PERIOD SPECIFIC The budget period must be of reasonable length. The shorter the period, the greater the need for detail and control mechanisms. The length of the budget period dictates the time limitations for introducing effective modifications. Although plans and projects differ in length and scope, a company formulates each of its budgets on a 12-month basis.
STANDARDIZED To facilitate the budget process, managers should use standardized forms, formulas, and research techniques. This increases the efficiency and consistency of the input and the quality of the planning. Computer-aided accounting, analyzing, and reporting not only furnish managers with comprehensive, current, "real time" results, but also afford them the flexibility to test new models, and to include relevant and high-powered charts and tables with relatively little effort.
INCLUSIVE Efficient companies decentralize the budget process down to the smallest logical level of responsibility. Those responsible for the results take part in the development of their budgets and learn how their activities are interrelated with the other segments of the company. Each has a hand in creating a budget and setting its goals. Participants from the various organizational segments meet to exchange ideas and objectives, to discover new ideas, and to minimize redundancies and counterproductive programs. In this way, those accountable buy into the process, cooperate more, work harder, and therefore have more potential for success.
SUCCESSIVELY REVIEWED Decentralization does not exclude the thorough review of budget proposals at successive management levels. Management review assures a proper fit within the overall "master budget."
FORMALLY ADOPTED AND DISSEMINATED Top management formally adopts the budgets and communicates their decisions to the responsible personnel. When top management has assembled the master budget and formally accepted it as the operating plan for the company, it distributes it in a timely manner.
FREQUENTLY EVALUATED Responsible parties use the master budget and their own department budgets for information and guidance. On a regular basis, according to a schedule and in a standardized manner, they compare actual results with their budgets. For an annual budget, managers usually report monthly, quarterly, and semi-annually. Since considerable detail is needed, the accountant plays a vital role in the reporting function. A company uses a well-designed budget program as an effective mechanism for fore-casting realizable results over a specific period, planning and coordinating its various operations, and controlling the implementation of the budget plans.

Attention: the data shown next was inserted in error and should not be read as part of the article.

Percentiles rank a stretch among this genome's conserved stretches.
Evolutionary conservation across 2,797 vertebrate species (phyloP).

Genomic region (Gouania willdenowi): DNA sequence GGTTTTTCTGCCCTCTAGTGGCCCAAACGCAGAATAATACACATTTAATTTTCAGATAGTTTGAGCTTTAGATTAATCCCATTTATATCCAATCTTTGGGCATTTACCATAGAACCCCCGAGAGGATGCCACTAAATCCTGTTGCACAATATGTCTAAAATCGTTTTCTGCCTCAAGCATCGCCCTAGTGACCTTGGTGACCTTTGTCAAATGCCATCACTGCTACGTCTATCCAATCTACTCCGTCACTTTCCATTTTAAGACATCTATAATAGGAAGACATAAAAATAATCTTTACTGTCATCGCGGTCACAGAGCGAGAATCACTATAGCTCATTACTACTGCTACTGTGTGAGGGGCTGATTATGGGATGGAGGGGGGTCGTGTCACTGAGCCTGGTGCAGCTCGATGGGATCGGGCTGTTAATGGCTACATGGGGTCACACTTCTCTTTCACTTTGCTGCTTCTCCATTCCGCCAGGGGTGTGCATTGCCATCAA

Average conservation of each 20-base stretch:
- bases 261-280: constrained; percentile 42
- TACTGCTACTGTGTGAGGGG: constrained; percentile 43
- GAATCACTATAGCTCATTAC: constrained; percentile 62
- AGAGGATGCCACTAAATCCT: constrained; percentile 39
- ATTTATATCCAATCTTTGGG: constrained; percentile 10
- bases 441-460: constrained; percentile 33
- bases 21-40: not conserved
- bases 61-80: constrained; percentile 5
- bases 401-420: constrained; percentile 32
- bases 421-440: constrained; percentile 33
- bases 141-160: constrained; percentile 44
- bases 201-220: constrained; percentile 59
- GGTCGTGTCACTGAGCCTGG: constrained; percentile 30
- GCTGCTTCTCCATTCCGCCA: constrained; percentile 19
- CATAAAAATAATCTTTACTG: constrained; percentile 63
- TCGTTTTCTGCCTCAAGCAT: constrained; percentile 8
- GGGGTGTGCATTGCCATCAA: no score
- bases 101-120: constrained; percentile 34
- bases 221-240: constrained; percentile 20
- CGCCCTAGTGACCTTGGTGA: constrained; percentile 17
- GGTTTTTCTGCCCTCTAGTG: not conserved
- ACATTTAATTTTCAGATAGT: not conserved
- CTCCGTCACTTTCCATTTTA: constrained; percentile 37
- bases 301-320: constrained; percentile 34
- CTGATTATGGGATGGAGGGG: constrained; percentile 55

FUNCTIONS AND BENEFITS OF BUDGETING
Budgeting has two primary functions: planning and control. The planning process expresses all the ideas and plans in quantifiable terms. Careful planning in the initial stages creates the framework for control, which a company initiates when it includes each department in the budgeting process, standardizes procedures, defines lines of responsibility, establishes performance criteria, and sets up timetables. The careful planning and control of a budget benefit a company in many ways, including:
ENHANCING MANAGERIAL PERSPECTIVE In recent years the pace and complexity of business have outpaced the ability to manage by "the seat of one's pants." On a day-to-day basis, most managers focus their attention on routine problems. However, in preparing the budget, managers are compelled to consider all aspects of a company's internal activities. The act of making estimates about future economic conditions, and about the company's ability to respond to them, forces managers to synthesize the external economic environment with their internal goals and objectives.
FLAGGING POTENTIAL PROBLEMS Because the budget is a blueprint and road map, it alerts managers to variations from expectations which are a cause for concern. When a flag is raised, managers can revise their immediate plans to change a product mix, revamp an advertising campaign, or borrow money to cover cash shortfalls.
COORDINATING ACTIVITIES Preparation of a budget assumes the inclusion and coordination of the activities of the various segments within a business. The budgeting process demonstrates to managers the inter-connectedness of their activities.
EVALUATING PERFORMANCE Budgets provide management with established criteria for quick and easy performance evaluations. Managers may increase activities in one area where results are well beyond exceptions. In other instances, managers may need to reorganize activities whose outcomes demonstrate a consistent pattern of inefficiency.
REFINING THE HISTORICAL VIEW The importance of clear and detailed historical data cannot be overstated. Yet the budgeting process cannot allow the historical perspective to become crystallized. Managers need to distill the lessons of the most current results and filter them through their historical perspective. The need for a flexible and relevant historical perspective warrants its vigilant revision and expansion as conditions and experience warrant.